“It's been amazing. Absolutely amazing.”

When asked about the effect Jürgen Klopp’s willingness to give youth a chance has had at Liverpool’s Academy, U18s boss Neil Critchley makes his viewpoint crystal clear.

Earned from his time at Borussia Dortmund, Klopp arrived at Anfield last October with a reputation as a manager prepared to blood youngsters into first-team football.

Several Academy players were duly given the chance to shine in the Reds’ senior set-up last term, while teenage trio Ovie Ejaria, Trent Alexander-Arnold and Ben Woodburn were involved in the first team’s pre-season preparations for 2016-17. 

The evidence would seem to suggest that Klopp is a proponent of the old adage ‘if you’re good enough, you’re old enough’ – and that is a feeling that enthuses players and coaches alike at Kirkby, Critchley explains.

“If the players don’t get an opportunity then the Academy is almost redundant,” the U18s manager tells Liverpoolfc.com.

“There has to be an opportunity at the end of it. [Of course] they have to be good enough as well, [but] there are a lot of good players in the country who just don’t get an opportunity at first-team level.

“The one thing about Jürgen coming in is that he’s played them, he’s given them that opportunity, last season and in pre-season. If that doesn’t serve as an inspiration to the staff and the players here, then I think we’re in the wrong job or at the wrong club.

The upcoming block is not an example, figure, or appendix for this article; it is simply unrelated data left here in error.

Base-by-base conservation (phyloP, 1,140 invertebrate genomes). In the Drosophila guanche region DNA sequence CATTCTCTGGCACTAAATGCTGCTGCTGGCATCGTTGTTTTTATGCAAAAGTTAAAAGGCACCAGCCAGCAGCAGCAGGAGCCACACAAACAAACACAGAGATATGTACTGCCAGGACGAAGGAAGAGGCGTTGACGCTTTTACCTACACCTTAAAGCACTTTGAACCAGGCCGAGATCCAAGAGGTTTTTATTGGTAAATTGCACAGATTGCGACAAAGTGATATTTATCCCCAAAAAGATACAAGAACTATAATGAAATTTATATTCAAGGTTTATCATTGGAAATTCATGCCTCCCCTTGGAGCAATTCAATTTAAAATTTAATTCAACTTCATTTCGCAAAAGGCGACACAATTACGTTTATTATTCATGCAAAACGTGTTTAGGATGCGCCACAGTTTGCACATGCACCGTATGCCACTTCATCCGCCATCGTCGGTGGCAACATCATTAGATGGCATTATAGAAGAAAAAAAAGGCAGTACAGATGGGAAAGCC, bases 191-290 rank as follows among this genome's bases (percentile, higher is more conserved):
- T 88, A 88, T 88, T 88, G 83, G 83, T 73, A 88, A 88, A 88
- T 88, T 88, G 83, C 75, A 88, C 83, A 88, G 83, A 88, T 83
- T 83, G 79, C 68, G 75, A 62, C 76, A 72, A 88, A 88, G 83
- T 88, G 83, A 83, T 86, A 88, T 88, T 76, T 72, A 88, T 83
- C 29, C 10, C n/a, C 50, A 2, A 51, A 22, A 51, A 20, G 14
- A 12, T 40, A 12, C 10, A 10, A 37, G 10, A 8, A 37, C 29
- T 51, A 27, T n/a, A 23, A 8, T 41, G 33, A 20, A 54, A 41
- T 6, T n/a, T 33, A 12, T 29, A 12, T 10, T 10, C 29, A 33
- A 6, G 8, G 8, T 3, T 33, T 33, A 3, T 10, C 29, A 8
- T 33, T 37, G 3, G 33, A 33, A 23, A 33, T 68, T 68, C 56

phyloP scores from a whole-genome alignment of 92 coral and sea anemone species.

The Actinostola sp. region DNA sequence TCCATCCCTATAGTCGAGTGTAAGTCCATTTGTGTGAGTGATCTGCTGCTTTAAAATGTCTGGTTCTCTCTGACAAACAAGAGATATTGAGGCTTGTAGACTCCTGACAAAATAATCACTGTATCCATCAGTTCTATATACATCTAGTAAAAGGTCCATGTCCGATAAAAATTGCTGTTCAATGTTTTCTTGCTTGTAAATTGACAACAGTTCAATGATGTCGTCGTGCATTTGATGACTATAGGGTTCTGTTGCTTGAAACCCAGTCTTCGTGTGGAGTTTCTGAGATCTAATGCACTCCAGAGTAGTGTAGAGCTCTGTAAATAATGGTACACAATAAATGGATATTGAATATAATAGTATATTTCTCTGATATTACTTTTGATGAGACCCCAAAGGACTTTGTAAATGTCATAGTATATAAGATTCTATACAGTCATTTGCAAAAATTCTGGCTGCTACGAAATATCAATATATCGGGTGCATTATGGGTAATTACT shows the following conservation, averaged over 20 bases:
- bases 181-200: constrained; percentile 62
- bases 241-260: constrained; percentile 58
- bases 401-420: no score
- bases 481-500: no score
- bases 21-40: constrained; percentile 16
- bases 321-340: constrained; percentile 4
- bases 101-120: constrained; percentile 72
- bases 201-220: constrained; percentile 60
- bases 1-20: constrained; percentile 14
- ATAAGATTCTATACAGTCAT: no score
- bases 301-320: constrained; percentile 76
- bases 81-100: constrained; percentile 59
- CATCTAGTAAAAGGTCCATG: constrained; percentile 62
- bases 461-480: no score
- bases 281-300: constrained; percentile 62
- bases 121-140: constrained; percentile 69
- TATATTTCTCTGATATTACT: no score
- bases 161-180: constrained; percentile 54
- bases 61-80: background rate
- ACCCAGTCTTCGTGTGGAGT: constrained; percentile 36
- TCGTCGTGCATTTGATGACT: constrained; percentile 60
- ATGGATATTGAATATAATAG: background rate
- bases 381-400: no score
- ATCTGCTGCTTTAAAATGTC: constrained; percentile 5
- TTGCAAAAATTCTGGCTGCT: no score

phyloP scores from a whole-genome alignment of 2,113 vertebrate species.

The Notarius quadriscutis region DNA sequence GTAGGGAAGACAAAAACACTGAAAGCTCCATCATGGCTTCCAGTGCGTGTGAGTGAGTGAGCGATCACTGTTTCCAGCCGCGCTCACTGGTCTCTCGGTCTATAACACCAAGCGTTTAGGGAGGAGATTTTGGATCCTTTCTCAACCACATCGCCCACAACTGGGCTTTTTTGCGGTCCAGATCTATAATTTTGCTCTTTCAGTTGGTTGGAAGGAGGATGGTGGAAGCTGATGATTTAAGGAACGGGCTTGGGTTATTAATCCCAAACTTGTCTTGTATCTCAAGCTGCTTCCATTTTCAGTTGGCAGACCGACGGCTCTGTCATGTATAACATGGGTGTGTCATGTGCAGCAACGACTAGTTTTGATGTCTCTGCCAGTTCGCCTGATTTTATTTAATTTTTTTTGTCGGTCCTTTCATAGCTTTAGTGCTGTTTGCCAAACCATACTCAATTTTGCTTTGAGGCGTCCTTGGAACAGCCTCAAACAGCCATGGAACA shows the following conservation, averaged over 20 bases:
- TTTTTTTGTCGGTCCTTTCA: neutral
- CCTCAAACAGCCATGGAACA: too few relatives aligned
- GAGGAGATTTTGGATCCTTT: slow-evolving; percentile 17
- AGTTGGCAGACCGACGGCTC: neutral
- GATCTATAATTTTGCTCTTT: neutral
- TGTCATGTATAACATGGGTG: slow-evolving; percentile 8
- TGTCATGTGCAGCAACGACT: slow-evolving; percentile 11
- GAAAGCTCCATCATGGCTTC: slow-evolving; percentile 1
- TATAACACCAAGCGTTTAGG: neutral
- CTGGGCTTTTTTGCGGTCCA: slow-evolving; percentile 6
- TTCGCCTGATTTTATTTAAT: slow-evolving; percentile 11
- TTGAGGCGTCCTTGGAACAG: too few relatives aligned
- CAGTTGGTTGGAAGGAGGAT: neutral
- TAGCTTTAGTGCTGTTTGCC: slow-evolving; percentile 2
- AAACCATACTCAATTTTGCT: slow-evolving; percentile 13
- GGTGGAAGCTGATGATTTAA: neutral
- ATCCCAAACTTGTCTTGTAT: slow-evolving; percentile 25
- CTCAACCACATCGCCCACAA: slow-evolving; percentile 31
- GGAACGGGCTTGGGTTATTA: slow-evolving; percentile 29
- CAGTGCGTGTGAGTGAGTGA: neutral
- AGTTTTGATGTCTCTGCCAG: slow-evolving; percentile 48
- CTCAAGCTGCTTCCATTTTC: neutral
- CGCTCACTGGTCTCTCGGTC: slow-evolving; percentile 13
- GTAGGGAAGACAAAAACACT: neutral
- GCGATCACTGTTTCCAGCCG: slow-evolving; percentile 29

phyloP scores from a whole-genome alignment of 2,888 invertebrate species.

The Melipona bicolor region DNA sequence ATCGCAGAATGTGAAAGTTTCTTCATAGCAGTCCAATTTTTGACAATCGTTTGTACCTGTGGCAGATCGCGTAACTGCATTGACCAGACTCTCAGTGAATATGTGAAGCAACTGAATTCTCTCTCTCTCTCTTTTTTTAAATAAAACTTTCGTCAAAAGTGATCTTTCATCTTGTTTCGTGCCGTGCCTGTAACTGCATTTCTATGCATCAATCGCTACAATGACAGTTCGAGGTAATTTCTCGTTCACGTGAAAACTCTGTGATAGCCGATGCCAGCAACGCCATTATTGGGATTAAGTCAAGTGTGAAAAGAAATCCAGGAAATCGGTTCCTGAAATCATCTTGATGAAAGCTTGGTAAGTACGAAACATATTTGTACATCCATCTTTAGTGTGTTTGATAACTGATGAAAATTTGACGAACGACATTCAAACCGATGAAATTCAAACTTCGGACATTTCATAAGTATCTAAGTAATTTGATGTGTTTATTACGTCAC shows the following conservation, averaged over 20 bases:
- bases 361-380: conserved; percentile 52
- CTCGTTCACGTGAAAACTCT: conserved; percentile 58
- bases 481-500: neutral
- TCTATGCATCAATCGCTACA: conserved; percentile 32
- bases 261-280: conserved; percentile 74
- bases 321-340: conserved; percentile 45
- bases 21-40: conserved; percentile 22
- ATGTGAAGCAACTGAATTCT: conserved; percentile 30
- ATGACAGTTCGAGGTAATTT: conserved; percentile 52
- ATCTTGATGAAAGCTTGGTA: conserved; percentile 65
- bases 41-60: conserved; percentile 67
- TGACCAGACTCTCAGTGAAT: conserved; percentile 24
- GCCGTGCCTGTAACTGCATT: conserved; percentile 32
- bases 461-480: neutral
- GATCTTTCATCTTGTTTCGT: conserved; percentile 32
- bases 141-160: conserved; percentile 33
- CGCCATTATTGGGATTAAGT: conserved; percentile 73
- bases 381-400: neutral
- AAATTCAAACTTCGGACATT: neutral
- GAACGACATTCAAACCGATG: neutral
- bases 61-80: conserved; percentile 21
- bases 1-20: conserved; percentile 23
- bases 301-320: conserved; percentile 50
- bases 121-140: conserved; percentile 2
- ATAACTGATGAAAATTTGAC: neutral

“It’s been amazing, absolutely amazing. You think ‘if he’s getting a chance, then maybe he’ll get a chance’. 

“It just gives you that extra five or 10 per cent if you ever need it – which you shouldn’t do – but if you ever needed that source of motivation, then he certainly gives it to you.”

Academy director Alex Inglethorpe said recently that Klopp’s style of management offers ‘hope’ to Liverpool’s youngsters, and Critchley is in complete agreement about the impression the German has made at Kirkby.

“I don’t think he can give any bigger an impact [on the Academy],” Critchley, who joined Liverpool from Crewe Alexandra three years ago, adds.

“He’s shown great faith in them, the reports that are coming back are positive – but you’d expect them to be because he’s playing them. He wouldn’t play them if he didn’t think he could trust them or think they were good enough.

“He’s got a big squad and plenty of players there so he could easily find a way of not playing them, but they’ve gone in and they’ve done well. Long may that continue.”

But while all at the Academy feel a sense of pride and satisfaction when a player makes the step up to join Klopp’s squad, Critchley insists nobody there is resting on their laurels.

“They’ve had that taste [of first-team football] now, but don’t just get the one or two starts, get five, 10 – start building a career,” he continues.

“Can you do it in the Premier League? That’s the challenge for us as staff, and for the players as well.”